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The Piano Teacher paints the picture of life for colonists and natives of Korea before, during, and after the Japanese invasion and occupation of World War II. The author, Janice Y.K. Lee, describes all aspects of life from the varying perspectives of British citizens to those of Korean natives. The text is uniquely tells the story of pre-war class and race struggles among people living in Hong Kong, and slowly becomes more about similar suffering after war changing everything. Using two stories, one before the war, and one after, the author eventually overlaps people, places, memories, and experiences, as past and present submerge.

Through depictions of Trudy, a wealthy Hong Kong woman, Will Truesdale, her lover and well-off British national, and Victor Chen, Trudy’s corrupt and influential relative, a magical and exotic world of privilege comes to life through partying, dancing, drinking, eating, and love. Although Lee presents the reader with images of life and relations among people in colonized Hong Kong, the focus of her scenes before the war is the dissection of the eccentric and passionate relationship between Will and Trudy.

Post-war, in the same country but another time and place, Claire, a beautiful and inexperienced blonde, recently married and arrived from Britain, is forced to take a job teaching piano to the daughter of the wealthiest man in Hong Kong, Victor Chen. Soon she meets Will and they begin an affair. When the reader realizes begins to decipher clues in Will’s personality and actions towards Claire, a need to know what happened to Trudy and Will causes intrigue.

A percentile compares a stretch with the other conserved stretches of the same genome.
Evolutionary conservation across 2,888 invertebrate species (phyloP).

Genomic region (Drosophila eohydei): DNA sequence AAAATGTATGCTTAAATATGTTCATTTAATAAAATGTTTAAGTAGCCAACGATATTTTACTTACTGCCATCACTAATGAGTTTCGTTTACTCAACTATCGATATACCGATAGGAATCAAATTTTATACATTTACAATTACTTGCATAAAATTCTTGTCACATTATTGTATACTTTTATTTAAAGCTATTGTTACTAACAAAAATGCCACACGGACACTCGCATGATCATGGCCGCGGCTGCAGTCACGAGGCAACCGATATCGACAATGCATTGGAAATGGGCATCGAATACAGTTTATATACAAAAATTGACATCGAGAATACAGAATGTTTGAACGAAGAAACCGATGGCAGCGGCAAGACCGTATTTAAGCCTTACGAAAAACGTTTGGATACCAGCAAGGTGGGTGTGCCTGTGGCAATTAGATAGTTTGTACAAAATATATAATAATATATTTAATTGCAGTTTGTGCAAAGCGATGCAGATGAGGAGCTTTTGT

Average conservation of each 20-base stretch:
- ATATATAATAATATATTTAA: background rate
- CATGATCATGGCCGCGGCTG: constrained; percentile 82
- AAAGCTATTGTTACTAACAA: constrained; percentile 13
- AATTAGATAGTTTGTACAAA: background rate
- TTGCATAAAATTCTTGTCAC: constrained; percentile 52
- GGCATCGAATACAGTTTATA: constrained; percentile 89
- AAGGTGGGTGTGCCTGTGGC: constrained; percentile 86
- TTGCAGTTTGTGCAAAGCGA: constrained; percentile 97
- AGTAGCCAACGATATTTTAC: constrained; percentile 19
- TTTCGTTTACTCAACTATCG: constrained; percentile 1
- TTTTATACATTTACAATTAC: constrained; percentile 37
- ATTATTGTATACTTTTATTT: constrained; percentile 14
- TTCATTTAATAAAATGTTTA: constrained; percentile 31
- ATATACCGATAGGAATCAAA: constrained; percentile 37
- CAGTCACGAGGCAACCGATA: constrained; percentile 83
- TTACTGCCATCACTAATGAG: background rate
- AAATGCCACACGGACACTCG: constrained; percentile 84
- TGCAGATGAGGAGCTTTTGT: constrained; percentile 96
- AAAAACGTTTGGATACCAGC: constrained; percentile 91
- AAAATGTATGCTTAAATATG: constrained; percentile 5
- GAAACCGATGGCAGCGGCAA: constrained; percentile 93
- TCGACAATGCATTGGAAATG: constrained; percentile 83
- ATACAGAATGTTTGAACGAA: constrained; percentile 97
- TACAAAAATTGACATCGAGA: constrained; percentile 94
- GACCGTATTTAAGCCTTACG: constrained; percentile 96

As both stories are told separately, the reader pieces together clues and finds similar people in both time periods. The difference is the woman with whom Will spends his time.  There exists dramatic irony in the fact that the islanders and reader know many things Claire does not. As the story of the past progresses into the time of Japanese invasion and occupation, the results economically, physically, and emotionally are portrayed in grave detail.  People from all over the world, of different races and classes suffer together. Ten years later, those who experienced the trauma with Will, begin to provide Claire information about his secret anger and pain; he lost Trudy.

Lee provides a novel which not only supplies fascinating characters, she also provides insight for readers of the English language into the way South East Asian countries colonized by enemies of the Japanese lived, defended, and coped with attacks on their countries and people. This multi-faceted text will entertain and astonish a variety of readers.

 

Final Rating: 3 out of 5 Stars

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